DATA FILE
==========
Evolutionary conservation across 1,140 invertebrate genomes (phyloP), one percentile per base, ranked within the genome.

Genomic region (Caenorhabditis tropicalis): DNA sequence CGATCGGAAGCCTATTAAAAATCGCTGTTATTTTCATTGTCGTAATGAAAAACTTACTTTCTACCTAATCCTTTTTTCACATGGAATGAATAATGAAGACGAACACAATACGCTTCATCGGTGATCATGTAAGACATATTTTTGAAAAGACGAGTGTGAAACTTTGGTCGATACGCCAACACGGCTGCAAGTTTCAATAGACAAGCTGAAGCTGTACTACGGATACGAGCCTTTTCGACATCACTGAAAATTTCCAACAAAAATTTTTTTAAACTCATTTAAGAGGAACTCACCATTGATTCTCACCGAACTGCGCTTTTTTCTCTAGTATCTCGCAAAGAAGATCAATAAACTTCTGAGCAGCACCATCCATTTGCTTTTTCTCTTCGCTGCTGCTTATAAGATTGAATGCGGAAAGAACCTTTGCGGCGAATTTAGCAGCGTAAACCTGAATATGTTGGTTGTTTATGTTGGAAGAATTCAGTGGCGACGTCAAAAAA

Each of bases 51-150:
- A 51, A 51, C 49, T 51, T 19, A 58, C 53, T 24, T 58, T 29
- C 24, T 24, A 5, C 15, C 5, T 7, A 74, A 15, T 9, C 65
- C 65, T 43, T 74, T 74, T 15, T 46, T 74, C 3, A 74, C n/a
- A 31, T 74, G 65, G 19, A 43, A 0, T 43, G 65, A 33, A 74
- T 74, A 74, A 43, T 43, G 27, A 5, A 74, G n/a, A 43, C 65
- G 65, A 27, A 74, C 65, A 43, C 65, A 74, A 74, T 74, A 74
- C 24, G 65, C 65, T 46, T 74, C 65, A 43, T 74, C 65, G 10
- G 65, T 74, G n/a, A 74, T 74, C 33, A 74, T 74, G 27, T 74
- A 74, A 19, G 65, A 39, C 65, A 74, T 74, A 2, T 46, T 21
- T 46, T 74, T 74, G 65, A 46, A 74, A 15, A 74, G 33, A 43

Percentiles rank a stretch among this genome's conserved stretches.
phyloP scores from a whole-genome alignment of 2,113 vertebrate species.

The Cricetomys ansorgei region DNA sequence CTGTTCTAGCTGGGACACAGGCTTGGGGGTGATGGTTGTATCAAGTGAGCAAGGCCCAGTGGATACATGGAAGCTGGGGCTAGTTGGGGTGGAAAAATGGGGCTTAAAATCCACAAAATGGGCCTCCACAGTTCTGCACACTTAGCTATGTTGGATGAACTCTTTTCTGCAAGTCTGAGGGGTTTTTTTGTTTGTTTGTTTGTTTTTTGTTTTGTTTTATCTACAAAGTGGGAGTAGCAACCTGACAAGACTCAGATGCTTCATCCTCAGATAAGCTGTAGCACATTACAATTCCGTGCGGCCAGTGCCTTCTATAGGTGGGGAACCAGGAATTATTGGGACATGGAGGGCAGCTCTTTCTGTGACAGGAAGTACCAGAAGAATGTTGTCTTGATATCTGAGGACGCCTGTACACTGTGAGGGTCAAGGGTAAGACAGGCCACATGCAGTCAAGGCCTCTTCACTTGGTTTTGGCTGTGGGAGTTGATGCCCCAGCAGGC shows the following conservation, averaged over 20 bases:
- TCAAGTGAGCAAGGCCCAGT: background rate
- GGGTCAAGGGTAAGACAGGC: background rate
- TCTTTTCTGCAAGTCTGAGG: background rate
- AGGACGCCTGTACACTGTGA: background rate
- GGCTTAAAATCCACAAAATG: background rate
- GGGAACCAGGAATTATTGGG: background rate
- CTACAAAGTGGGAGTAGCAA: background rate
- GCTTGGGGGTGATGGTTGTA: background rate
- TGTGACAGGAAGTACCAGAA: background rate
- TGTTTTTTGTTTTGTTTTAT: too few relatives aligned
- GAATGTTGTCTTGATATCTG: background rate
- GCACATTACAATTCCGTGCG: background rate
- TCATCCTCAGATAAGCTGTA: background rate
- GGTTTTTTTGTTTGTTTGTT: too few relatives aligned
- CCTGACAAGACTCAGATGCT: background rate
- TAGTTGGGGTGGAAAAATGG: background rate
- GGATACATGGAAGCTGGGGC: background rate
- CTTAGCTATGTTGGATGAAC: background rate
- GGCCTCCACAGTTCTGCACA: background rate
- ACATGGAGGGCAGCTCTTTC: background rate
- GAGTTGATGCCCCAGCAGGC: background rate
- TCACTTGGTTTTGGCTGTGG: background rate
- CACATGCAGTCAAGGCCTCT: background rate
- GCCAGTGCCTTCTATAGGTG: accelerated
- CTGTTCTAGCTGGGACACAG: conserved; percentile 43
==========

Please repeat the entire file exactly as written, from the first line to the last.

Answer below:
Evolutionary conservation across 1,140 invertebrate genomes (phyloP), one percentile per base, ranked within the genome.

Genomic region (Caenorhabditis tropicalis): DNA sequence CGATCGGAAGCCTATTAAAAATCGCTGTTATTTTCATTGTCGTAATGAAAAACTTACTTTCTACCTAATCCTTTTTTCACATGGAATGAATAATGAAGACGAACACAATACGCTTCATCGGTGATCATGTAAGACATATTTTTGAAAAGACGAGTGTGAAACTTTGGTCGATACGCCAACACGGCTGCAAGTTTCAATAGACAAGCTGAAGCTGTACTACGGATACGAGCCTTTTCGACATCACTGAAAATTTCCAACAAAAATTTTTTTAAACTCATTTAAGAGGAACTCACCATTGATTCTCACCGAACTGCGCTTTTTTCTCTAGTATCTCGCAAAGAAGATCAATAAACTTCTGAGCAGCACCATCCATTTGCTTTTTCTCTTCGCTGCTGCTTATAAGATTGAATGCGGAAAGAACCTTTGCGGCGAATTTAGCAGCGTAAACCTGAATATGTTGGTTGTTTATGTTGGAAGAATTCAGTGGCGACGTCAAAAAA

Each of bases 51-150:
- A 51, A 51, C 49, T 51, T 19, A 58, C 53, T 24, T 58, T 29
- C 24, T 24, A 5, C 15, C 5, T 7, A 74, A 15, T 9, C 65
- C 65, T 43, T 74, T 74, T 15, T 46, T 74, C 3, A 74, C n/a
- A 31, T 74, G 65, G 19, A 43, A 0, T 43, G 65, A 33, A 74
- T 74, A 74, A 43, T 43, G 27, A 5, A 74, G n/a, A 43, C 65
- G 65, A 27, A 74, C 65, A 43, C 65, A 74, A 74, T 74, A 74
- C 24, G 65, C 65, T 46, T 74, C 65, A 43, T 74, C 65, G 10
- G 65, T 74, G n/a, A 74, T 74, C 33, A 74, T 74, G 27, T 74
- A 74, A 19, G 65, A 39, C 65, A 74, T 74, A 2, T 46, T 21
- T 46, T 74, T 74, G 65, A 46, A 74, A 15, A 74, G 33, A 43

Percentiles rank a stretch among this genome's conserved stretches.
phyloP scores from a whole-genome alignment of 2,113 vertebrate species.

The Cricetomys ansorgei region DNA sequence CTGTTCTAGCTGGGACACAGGCTTGGGGGTGATGGTTGTATCAAGTGAGCAAGGCCCAGTGGATACATGGAAGCTGGGGCTAGTTGGGGTGGAAAAATGGGGCTTAAAATCCACAAAATGGGCCTCCACAGTTCTGCACACTTAGCTATGTTGGATGAACTCTTTTCTGCAAGTCTGAGGGGTTTTTTTGTTTGTTTGTTTGTTTTTTGTTTTGTTTTATCTACAAAGTGGGAGTAGCAACCTGACAAGACTCAGATGCTTCATCCTCAGATAAGCTGTAGCACATTACAATTCCGTGCGGCCAGTGCCTTCTATAGGTGGGGAACCAGGAATTATTGGGACATGGAGGGCAGCTCTTTCTGTGACAGGAAGTACCAGAAGAATGTTGTCTTGATATCTGAGGACGCCTGTACACTGTGAGGGTCAAGGGTAAGACAGGCCACATGCAGTCAAGGCCTCTTCACTTGGTTTTGGCTGTGGGAGTTGATGCCCCAGCAGGC shows the following conservation, averaged over 20 bases:
- TCAAGTGAGCAAGGCCCAGT: background rate
- GGGTCAAGGGTAAGACAGGC: background rate
- TCTTTTCTGCAAGTCTGAGG: background rate
- AGGACGCCTGTACACTGTGA: background rate
- GGCTTAAAATCCACAAAATG: background rate
- GGGAACCAGGAATTATTGGG: background rate
- CTACAAAGTGGGAGTAGCAA: background rate
- GCTTGGGGGTGATGGTTGTA: background rate
- TGTGACAGGAAGTACCAGAA: background rate
- TGTTTTTTGTTTTGTTTTAT: too few relatives aligned
- GAATGTTGTCTTGATATCTG: background rate
- GCACATTACAATTCCGTGCG: background rate
- TCATCCTCAGATAAGCTGTA: background rate
- GGTTTTTTTGTTTGTTTGTT: too few relatives aligned
- CCTGACAAGACTCAGATGCT: background rate
- TAGTTGGGGTGGAAAAATGG: background rate
- GGATACATGGAAGCTGGGGC: background rate
- CTTAGCTATGTTGGATGAAC: background rate
- GGCCTCCACAGTTCTGCACA: background rate
- ACATGGAGGGCAGCTCTTTC: background rate
- GAGTTGATGCCCCAGCAGGC: background rate
- TCACTTGGTTTTGGCTGTGG: background rate
- CACATGCAGTCAAGGCCTCT: background rate
- GCCAGTGCCTTCTATAGGTG: accelerated
- CTGTTCTAGCTGGGACACAG: conserved; percentile 43